Illustration by Federico Manasse
When Robbie Keane first began turning heads with the Republic of Ireland, scoring two goals against Malta in a 5-0 European Championship qualifying match, he also spun the wheels in motion for an unstoppable journey towards becoming the greatest goalscorer his country has ever produced.
Scoring 68 goals throughout his international career, Keane is far and away the nation’s most clinical striker, but he is also their record cap holder with 146 appearances, placing him ahead of other long-serving stalwarts like Shay Given, John O’Shea and Kevin Kilbane.
His unprecedented contribution of goals, combined with his haul of appearances, are what separates him from so many other illustrious names like Johnny Giles, Liam Brady and Roy Keane. All equally talented and driven performers, with more successful club careers than Keane for the most part, none match the sheer longevity of his international career which attests, above all else, to his admirable dedication. For most Irish football fans, the legacy of Keane embodies so many different strands; he represents loyalty, consistency, skill, pride and passion, among so many qualities.
To follow Irish football can be a cruel journey to embark on, make no mistake. The path is beset on all sides with an array of emotional obstacles which mean that enlisting as a member of the Green Army can temper the rhythm of even the coolest fans’ heartbeats. However, with ‘Keano’ leading the line, there was always an ease of pressure. Seeing him up top, wrapped in the famous green of his homeland, lent a certain level of assurance that the Boys in Green could achieve victory; even when the odds were stacked against them, which they often have been.
Original Series | The 50
For the Republic of Ireland, silverware has always been difficult to come by but Keane rarely allowed such realities to cloud his judgement or his endeavour. He was selected to score goals and produce stellar displays for the team and seemed completely uninterested in their unshakable tag as minnows. It was often a case of simply getting on with the task at hand, an action he relished as captain, leader and veritable instigator of brilliant moments.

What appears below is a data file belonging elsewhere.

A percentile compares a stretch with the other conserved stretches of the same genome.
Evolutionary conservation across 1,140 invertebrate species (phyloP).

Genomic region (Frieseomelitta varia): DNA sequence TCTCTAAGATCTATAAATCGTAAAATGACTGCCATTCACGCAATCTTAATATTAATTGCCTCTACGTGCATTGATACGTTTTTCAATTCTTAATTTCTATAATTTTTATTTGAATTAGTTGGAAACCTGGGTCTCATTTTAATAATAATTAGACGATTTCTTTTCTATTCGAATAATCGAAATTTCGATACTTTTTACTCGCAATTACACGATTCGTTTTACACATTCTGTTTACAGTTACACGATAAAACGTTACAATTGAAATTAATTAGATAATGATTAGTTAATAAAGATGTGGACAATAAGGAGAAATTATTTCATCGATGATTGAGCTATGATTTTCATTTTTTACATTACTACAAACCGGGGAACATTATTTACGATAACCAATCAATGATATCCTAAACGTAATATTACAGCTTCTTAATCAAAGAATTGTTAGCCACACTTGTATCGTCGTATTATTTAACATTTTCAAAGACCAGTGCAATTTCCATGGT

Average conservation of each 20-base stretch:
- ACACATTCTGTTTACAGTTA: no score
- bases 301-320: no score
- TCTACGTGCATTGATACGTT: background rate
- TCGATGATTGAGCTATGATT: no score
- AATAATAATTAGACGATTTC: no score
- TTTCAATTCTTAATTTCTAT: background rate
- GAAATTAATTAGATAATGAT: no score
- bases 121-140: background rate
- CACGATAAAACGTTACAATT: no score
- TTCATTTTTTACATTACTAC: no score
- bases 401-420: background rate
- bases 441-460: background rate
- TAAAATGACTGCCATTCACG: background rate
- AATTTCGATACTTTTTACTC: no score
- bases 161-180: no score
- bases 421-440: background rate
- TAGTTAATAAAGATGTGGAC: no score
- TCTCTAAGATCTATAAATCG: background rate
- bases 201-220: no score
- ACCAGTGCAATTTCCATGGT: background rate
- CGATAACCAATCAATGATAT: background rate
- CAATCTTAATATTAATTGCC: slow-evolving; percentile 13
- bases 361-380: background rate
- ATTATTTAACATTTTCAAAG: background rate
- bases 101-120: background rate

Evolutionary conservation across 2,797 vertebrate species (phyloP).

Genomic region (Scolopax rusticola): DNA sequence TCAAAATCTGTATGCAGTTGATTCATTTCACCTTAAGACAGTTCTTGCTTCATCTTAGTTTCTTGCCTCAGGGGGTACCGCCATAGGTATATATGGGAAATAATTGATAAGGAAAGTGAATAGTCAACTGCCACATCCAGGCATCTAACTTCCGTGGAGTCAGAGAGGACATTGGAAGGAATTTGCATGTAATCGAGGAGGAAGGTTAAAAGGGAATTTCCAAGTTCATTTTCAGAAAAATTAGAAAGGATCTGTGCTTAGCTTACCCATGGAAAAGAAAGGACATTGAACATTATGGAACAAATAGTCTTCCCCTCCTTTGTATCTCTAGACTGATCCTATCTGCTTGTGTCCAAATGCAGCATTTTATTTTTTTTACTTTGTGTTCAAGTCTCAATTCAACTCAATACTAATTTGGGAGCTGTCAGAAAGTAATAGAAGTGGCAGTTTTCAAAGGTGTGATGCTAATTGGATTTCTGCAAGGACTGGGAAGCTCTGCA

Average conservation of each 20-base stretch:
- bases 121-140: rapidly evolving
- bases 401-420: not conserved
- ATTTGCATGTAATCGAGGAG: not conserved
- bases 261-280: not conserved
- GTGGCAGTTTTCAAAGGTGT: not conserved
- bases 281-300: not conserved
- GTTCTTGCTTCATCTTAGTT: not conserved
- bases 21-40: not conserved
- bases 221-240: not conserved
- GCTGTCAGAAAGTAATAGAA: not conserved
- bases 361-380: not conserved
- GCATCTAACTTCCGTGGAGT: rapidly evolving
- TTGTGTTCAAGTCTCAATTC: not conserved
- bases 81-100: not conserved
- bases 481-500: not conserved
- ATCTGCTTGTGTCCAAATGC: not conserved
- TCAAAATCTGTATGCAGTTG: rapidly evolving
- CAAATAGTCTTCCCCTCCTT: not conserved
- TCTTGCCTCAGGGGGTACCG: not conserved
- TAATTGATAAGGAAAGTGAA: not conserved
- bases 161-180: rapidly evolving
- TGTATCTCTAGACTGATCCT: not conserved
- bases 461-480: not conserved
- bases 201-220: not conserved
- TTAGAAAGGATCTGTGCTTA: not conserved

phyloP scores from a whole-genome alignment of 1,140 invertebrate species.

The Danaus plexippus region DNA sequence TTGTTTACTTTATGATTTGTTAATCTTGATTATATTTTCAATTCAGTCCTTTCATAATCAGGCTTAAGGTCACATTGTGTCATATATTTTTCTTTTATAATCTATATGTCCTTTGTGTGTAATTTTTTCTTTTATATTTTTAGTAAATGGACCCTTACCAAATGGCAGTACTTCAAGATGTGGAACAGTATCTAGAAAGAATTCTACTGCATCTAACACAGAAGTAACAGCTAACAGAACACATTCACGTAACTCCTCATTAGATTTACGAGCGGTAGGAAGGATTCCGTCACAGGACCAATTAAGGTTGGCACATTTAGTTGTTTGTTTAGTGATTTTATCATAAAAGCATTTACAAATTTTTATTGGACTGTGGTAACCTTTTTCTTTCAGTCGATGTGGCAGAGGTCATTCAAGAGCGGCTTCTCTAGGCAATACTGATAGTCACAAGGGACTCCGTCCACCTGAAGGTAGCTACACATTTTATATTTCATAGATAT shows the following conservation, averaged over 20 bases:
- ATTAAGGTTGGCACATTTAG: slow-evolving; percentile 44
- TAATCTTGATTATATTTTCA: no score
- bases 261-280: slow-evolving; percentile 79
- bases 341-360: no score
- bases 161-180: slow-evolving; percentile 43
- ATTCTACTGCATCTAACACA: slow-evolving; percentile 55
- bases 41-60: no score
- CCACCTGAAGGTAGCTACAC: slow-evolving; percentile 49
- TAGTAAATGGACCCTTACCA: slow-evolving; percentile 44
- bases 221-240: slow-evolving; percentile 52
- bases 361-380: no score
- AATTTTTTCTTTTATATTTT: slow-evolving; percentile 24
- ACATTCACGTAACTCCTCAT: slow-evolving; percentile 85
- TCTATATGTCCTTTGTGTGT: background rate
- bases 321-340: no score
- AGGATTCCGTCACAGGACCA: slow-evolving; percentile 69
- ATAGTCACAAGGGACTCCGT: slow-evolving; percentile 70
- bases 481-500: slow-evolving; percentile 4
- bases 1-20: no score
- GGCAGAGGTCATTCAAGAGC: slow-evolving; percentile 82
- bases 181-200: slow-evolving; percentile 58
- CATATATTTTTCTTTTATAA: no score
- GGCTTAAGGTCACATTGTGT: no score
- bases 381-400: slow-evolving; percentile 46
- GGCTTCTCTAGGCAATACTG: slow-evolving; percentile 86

Helping his team qualify for the 2002 FIFA World Cup, as well as the 2012 and 2016 UEFA European Championships, the phenomenal goalscorer was essentially an ever-present throughout his time as an active player. The image of his cartwheel celebration is lovingly retained in the minds of all Irish fans, even now with his retirement set in stone, but the snapshots of his wide range of finishes are what truly capture the essence of Keane the net-rattler. He scored so many great goals in so many ways – tap-ins, curled finishes and delightful dinks – and it is surely his ecstasy-inducing strike past Oliver Kahn, at the 2002 World Cup, that stands out as his finest.
Steve Finnan’s hopeful, thwacked long ball from deep, nodded into the path of Keane by the towering Niall Quinn in the closing stages, saw the energetic striker produce a finish to bamboozle Kahn between the posts and raise the decibel levels. The goal sealed their passage to the last 16 but, more than that, it immortalised Keane as a true Irish football folk hero, capable of producing era-defining moments equal to Ray Houghton’s headed goal against England in 1988 or Jason McAteer’s volley against the Netherlands all those years ago.
Keane had never needed to prove himself since his first goal for his country, but that was part of what made him special. His club career was punctuated by nomadic impulses but, in an age where national icons are needed more than ever for Ireland, he was never working to win anyone over; he had always been a fan-favourite. Instead, Keane was playing to keep them happy because he knew he had it in himself to keep producing moments of mastery – and boy did he do that